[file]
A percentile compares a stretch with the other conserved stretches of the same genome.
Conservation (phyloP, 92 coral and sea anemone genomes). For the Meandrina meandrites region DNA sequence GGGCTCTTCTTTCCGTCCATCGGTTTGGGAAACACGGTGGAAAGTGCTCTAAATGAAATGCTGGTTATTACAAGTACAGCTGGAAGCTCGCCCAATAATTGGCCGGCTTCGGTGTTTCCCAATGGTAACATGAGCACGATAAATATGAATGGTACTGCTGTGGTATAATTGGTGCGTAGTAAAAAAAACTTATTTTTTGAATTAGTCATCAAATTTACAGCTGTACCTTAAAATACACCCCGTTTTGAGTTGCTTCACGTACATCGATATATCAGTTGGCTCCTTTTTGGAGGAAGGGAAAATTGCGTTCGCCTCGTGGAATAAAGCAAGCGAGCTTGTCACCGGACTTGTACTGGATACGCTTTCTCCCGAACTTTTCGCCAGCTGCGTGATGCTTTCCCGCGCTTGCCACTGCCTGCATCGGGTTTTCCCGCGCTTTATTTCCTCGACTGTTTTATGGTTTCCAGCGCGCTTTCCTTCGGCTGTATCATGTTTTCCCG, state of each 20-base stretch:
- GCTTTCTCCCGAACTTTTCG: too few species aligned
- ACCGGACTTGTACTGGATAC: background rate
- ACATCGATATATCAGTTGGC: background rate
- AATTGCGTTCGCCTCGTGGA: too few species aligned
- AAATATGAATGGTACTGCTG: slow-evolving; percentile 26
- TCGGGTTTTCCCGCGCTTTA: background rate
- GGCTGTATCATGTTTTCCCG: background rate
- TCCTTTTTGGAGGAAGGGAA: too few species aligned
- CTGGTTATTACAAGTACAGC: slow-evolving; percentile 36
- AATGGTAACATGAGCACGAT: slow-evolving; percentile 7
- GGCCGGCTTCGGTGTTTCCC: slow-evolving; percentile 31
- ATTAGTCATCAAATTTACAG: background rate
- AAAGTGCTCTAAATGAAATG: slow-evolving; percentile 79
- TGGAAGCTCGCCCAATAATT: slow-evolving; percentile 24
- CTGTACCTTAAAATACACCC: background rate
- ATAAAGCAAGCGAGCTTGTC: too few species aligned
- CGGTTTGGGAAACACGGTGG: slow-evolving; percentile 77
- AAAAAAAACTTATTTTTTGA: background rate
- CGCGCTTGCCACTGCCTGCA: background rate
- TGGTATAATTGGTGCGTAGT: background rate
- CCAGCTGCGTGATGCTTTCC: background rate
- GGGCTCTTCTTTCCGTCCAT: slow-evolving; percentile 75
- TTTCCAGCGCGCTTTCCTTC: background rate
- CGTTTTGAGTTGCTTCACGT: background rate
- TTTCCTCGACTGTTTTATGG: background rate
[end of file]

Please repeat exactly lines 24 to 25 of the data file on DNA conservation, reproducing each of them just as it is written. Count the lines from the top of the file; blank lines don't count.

- GGGCTCTTCTTTCCGTCCAT: slow-evolving; percentile 75
- TTTCCAGCGCGCTTTCCTTC: background rate